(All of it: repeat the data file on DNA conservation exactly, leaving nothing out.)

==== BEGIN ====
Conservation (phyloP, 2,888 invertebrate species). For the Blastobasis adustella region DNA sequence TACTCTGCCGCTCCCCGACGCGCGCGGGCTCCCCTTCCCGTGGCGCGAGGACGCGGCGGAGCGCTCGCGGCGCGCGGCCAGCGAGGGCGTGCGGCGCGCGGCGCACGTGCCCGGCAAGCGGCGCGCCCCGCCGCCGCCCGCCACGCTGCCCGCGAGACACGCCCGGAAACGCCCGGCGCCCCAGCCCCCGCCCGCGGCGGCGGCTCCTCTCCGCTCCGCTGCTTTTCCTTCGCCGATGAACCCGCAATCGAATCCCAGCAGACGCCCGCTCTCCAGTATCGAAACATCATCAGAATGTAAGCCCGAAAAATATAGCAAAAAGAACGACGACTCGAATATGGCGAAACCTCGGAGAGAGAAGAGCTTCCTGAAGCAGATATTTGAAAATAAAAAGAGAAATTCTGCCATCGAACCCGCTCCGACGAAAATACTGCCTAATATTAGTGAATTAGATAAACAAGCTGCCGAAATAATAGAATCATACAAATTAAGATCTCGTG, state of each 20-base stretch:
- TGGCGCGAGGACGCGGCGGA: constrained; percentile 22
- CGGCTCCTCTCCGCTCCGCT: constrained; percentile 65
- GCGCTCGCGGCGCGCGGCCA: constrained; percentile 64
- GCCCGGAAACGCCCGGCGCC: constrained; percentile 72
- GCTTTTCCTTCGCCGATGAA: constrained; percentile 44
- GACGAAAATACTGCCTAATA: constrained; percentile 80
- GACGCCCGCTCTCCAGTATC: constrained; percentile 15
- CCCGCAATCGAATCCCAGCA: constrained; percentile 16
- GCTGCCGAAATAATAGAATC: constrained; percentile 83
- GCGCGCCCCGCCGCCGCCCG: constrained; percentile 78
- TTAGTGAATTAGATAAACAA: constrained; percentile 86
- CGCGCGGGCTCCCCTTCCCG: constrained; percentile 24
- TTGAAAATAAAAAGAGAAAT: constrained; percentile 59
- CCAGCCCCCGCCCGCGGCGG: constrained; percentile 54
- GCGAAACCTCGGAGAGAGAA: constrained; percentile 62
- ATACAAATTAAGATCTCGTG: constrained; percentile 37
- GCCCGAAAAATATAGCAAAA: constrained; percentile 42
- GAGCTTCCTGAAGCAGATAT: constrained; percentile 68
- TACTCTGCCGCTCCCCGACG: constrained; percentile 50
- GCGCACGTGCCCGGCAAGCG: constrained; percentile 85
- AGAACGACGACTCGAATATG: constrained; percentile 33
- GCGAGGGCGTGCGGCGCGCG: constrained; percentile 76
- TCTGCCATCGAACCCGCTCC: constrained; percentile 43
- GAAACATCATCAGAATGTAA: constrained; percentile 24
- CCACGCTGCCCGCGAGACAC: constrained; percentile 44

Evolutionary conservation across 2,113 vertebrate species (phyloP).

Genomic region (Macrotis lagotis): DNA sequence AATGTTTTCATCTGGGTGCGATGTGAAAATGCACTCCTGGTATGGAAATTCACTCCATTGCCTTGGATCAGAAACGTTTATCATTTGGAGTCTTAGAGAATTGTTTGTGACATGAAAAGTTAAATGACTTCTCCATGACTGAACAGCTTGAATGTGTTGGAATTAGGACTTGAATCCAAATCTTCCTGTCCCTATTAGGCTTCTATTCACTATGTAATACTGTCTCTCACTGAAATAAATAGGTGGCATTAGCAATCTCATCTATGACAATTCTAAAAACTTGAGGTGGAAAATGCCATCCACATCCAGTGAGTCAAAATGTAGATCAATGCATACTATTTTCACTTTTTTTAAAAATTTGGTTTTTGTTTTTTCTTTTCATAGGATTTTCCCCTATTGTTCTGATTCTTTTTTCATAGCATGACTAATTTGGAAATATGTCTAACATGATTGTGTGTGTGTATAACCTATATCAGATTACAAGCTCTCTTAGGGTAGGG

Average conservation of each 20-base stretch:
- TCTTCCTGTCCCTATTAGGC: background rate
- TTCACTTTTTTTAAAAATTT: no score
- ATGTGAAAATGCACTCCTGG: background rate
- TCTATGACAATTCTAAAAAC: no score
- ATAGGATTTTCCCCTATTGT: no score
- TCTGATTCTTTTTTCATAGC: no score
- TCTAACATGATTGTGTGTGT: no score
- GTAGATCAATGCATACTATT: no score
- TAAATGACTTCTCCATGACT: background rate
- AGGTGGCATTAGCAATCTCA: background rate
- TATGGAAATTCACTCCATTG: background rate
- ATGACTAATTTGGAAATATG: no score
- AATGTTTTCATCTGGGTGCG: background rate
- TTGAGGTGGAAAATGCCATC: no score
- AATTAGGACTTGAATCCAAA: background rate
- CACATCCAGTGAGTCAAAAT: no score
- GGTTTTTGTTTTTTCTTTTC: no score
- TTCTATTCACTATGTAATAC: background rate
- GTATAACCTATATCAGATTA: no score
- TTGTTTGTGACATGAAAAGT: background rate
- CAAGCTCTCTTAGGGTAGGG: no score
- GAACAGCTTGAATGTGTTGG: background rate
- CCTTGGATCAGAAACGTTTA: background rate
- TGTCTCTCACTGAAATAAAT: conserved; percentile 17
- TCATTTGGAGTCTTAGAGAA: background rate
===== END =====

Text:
Conservation (phyloP, 2,888 invertebrate species). For the Blastobasis adustella region DNA sequence TACTCTGCCGCTCCCCGACGCGCGCGGGCTCCCCTTCCCGTGGCGCGAGGACGCGGCGGAGCGCTCGCGGCGCGCGGCCAGCGAGGGCGTGCGGCGCGCGGCGCACGTGCCCGGCAAGCGGCGCGCCCCGCCGCCGCCCGCCACGCTGCCCGCGAGACACGCCCGGAAACGCCCGGCGCCCCAGCCCCCGCCCGCGGCGGCGGCTCCTCTCCGCTCCGCTGCTTTTCCTTCGCCGATGAACCCGCAATCGAATCCCAGCAGACGCCCGCTCTCCAGTATCGAAACATCATCAGAATGTAAGCCCGAAAAATATAGCAAAAAGAACGACGACTCGAATATGGCGAAACCTCGGAGAGAGAAGAGCTTCCTGAAGCAGATATTTGAAAATAAAAAGAGAAATTCTGCCATCGAACCCGCTCCGACGAAAATACTGCCTAATATTAGTGAATTAGATAAACAAGCTGCCGAAATAATAGAATCATACAAATTAAGATCTCGTG, state of each 20-base stretch:
- TGGCGCGAGGACGCGGCGGA: constrained; percentile 22
- CGGCTCCTCTCCGCTCCGCT: constrained; percentile 65
- GCGCTCGCGGCGCGCGGCCA: constrained; percentile 64
- GCCCGGAAACGCCCGGCGCC: constrained; percentile 72
- GCTTTTCCTTCGCCGATGAA: constrained; percentile 44
- GACGAAAATACTGCCTAATA: constrained; percentile 80
- GACGCCCGCTCTCCAGTATC: constrained; percentile 15
- CCCGCAATCGAATCCCAGCA: constrained; percentile 16
- GCTGCCGAAATAATAGAATC: constrained; percentile 83
- GCGCGCCCCGCCGCCGCCCG: constrained; percentile 78
- TTAGTGAATTAGATAAACAA: constrained; percentile 86
- CGCGCGGGCTCCCCTTCCCG: constrained; percentile 24
- TTGAAAATAAAAAGAGAAAT: constrained; percentile 59
- CCAGCCCCCGCCCGCGGCGG: constrained; percentile 54
- GCGAAACCTCGGAGAGAGAA: constrained; percentile 62
- ATACAAATTAAGATCTCGTG: constrained; percentile 37
- GCCCGAAAAATATAGCAAAA: constrained; percentile 42
- GAGCTTCCTGAAGCAGATAT: constrained; percentile 68
- TACTCTGCCGCTCCCCGACG: constrained; percentile 50
- GCGCACGTGCCCGGCAAGCG: constrained; percentile 85
- AGAACGACGACTCGAATATG: constrained; percentile 33
- GCGAGGGCGTGCGGCGCGCG: constrained; percentile 76
- TCTGCCATCGAACCCGCTCC: constrained; percentile 43
- GAAACATCATCAGAATGTAA: constrained; percentile 24
- CCACGCTGCCCGCGAGACAC: constrained; percentile 44

Evolutionary conservation across 2,113 vertebrate species (phyloP).

Genomic region (Macrotis lagotis): DNA sequence AATGTTTTCATCTGGGTGCGATGTGAAAATGCACTCCTGGTATGGAAATTCACTCCATTGCCTTGGATCAGAAACGTTTATCATTTGGAGTCTTAGAGAATTGTTTGTGACATGAAAAGTTAAATGACTTCTCCATGACTGAACAGCTTGAATGTGTTGGAATTAGGACTTGAATCCAAATCTTCCTGTCCCTATTAGGCTTCTATTCACTATGTAATACTGTCTCTCACTGAAATAAATAGGTGGCATTAGCAATCTCATCTATGACAATTCTAAAAACTTGAGGTGGAAAATGCCATCCACATCCAGTGAGTCAAAATGTAGATCAATGCATACTATTTTCACTTTTTTTAAAAATTTGGTTTTTGTTTTTTCTTTTCATAGGATTTTCCCCTATTGTTCTGATTCTTTTTTCATAGCATGACTAATTTGGAAATATGTCTAACATGATTGTGTGTGTGTATAACCTATATCAGATTACAAGCTCTCTTAGGGTAGGG

Average conservation of each 20-base stretch:
- TCTTCCTGTCCCTATTAGGC: background rate
- TTCACTTTTTTTAAAAATTT: no score
- ATGTGAAAATGCACTCCTGG: background rate
- TCTATGACAATTCTAAAAAC: no score
- ATAGGATTTTCCCCTATTGT: no score
- TCTGATTCTTTTTTCATAGC: no score
- TCTAACATGATTGTGTGTGT: no score
- GTAGATCAATGCATACTATT: no score
- TAAATGACTTCTCCATGACT: background rate
- AGGTGGCATTAGCAATCTCA: background rate
- TATGGAAATTCACTCCATTG: background rate
- ATGACTAATTTGGAAATATG: no score
- AATGTTTTCATCTGGGTGCG: background rate
- TTGAGGTGGAAAATGCCATC: no score
- AATTAGGACTTGAATCCAAA: background rate
- CACATCCAGTGAGTCAAAAT: no score
- GGTTTTTGTTTTTTCTTTTC: no score
- TTCTATTCACTATGTAATAC: background rate
- GTATAACCTATATCAGATTA: no score
- TTGTTTGTGACATGAAAAGT: background rate
- CAAGCTCTCTTAGGGTAGGG: no score
- GAACAGCTTGAATGTGTTGG: background rate
- CCTTGGATCAGAAACGTTTA: background rate
- TGTCTCTCACTGAAATAAAT: conserved; percentile 17
- TCATTTGGAGTCTTAGAGAA: background rate